There is evidence from some randomised trials to suggest that advice from motivated physicians can be effective in facilitating smoking cessation. From a public health perspective, even if effectiveness is small, large numbers of physicians providing advice will have a significant net effect. In the emergency department large numbers of patients are encountered who may have no other healthcare intervention and thus present a significant opportunity for smoking cessation advice. The objective of this review was to determine the effectiveness of advice from medical practitioners in promoting smoking cessation.


A total of 31 trials involving over 26 000 smokers were included. Minimal intervention versus no advice revealed a small but significant increase in cessation rate of about 2.5%. Additional manoeuvres appear to have only a small effect. The reviewer, however, defined minimal intervention as trials where advice was provided (with or without a leaflet) during a single consultation lasting less than 20 minutes and up to one follow up visit. This will be impractical in most emergency departments.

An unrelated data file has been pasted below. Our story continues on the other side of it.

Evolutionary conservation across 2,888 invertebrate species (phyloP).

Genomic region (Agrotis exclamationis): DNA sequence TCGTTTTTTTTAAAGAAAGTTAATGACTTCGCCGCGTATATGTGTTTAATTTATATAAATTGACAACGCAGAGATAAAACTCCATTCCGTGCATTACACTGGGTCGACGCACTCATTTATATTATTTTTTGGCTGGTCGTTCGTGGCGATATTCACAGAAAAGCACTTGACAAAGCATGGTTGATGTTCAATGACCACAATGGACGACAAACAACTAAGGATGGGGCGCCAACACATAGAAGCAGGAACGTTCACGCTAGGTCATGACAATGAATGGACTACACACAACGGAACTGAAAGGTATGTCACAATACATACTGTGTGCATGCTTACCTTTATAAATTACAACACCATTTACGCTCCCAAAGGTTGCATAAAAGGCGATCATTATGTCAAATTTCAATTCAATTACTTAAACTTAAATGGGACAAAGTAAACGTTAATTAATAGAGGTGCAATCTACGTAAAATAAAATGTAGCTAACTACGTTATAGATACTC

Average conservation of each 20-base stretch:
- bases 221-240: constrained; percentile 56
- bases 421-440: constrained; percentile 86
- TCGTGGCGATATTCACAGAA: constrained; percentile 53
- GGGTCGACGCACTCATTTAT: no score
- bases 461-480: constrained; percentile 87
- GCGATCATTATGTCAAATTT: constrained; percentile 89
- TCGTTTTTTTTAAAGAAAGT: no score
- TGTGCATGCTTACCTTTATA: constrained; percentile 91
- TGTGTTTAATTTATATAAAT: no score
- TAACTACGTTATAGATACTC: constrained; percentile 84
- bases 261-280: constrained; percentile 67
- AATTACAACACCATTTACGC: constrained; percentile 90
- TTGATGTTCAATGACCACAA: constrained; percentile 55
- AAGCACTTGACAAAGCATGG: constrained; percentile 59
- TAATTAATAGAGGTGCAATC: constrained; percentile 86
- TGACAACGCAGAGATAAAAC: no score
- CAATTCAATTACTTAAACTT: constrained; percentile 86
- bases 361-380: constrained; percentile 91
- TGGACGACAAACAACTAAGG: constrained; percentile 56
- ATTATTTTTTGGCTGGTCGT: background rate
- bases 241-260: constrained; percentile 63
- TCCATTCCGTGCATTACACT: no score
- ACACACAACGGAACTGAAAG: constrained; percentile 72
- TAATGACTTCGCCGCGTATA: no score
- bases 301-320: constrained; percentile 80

This review failed to establish whether there is any role for brief advice on smoking cessation as part of a normal emergency department consultation.



Seventy per cent of smokers visit a healthcare professional each year—the majority of these are nurse orientated. Ninety per cent of smokers want to stop smoking. There is evidence of the effectiveness of physician advice to stop smoking, but the evidence for non-physician advice is less robust. This review was undertaken to determine the effectiveness of nurse delivered smoking cessation interventions.


The review included a total of 19 studies. Of these, 15 demonstrated a significant increase in rate of smoking cessation. There was no evidence that “intensive” intervention was more effective than less intensive, however a low intensity intervention was defined as advice provided during a single consultation lasting 10 minutes or less, with up to one follow up visit.